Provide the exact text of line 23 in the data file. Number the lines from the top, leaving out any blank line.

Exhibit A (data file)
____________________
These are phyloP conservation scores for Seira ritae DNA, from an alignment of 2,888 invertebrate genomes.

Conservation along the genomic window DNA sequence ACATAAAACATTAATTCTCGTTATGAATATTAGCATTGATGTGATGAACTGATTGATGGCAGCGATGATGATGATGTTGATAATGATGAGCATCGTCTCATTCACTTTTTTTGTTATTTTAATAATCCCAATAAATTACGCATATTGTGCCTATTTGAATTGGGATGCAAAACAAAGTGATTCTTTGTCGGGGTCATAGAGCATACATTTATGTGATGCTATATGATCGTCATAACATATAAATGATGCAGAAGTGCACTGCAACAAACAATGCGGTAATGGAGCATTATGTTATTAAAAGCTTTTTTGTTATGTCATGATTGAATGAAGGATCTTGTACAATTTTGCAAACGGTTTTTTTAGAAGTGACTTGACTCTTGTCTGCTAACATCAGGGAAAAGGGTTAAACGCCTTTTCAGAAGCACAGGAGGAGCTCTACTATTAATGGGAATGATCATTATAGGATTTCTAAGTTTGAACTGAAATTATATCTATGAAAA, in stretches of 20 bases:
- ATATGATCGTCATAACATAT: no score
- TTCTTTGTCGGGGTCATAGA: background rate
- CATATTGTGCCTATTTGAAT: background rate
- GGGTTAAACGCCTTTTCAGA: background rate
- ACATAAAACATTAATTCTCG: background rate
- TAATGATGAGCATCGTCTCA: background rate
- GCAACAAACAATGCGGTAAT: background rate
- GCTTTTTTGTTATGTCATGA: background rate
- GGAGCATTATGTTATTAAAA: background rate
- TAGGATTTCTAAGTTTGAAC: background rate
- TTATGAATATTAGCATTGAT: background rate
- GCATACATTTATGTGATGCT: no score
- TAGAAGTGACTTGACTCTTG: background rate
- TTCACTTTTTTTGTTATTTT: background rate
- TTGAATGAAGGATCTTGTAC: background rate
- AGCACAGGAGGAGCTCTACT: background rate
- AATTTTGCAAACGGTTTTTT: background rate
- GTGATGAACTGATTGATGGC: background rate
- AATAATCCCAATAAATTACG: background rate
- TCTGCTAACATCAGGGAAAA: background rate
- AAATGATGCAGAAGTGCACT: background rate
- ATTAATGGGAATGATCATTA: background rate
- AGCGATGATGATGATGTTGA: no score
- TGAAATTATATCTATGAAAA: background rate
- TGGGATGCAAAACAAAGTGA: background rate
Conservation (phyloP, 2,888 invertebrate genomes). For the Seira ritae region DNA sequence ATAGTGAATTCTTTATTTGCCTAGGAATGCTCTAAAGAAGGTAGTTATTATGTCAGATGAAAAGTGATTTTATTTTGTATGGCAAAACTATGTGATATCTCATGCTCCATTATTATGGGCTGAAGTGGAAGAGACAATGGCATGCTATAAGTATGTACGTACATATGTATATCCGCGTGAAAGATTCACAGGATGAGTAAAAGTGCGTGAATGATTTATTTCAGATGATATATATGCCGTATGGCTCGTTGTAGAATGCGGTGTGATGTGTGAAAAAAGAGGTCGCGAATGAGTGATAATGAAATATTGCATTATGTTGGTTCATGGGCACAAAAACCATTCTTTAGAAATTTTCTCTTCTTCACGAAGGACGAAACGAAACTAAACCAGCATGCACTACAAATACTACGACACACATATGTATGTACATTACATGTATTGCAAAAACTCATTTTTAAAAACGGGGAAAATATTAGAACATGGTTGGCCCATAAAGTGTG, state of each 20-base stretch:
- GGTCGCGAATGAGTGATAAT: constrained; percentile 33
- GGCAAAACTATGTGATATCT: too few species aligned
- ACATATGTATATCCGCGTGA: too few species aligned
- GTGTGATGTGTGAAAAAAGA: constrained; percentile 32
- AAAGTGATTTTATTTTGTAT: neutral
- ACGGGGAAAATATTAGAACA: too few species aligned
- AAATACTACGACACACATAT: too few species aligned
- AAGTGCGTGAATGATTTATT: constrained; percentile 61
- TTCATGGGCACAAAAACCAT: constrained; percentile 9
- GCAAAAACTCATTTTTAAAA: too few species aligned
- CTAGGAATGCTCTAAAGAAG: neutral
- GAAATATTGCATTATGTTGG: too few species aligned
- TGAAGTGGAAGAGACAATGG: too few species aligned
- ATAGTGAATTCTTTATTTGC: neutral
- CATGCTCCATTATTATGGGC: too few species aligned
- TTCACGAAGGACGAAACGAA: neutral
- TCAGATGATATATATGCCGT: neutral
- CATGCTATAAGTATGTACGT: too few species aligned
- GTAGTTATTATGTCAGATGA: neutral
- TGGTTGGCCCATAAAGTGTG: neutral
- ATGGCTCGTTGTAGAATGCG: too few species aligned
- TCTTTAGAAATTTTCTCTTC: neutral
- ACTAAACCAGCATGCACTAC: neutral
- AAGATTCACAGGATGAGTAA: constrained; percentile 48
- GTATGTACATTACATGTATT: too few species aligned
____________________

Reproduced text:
- AAATGATGCAGAAGTGCACT: background rate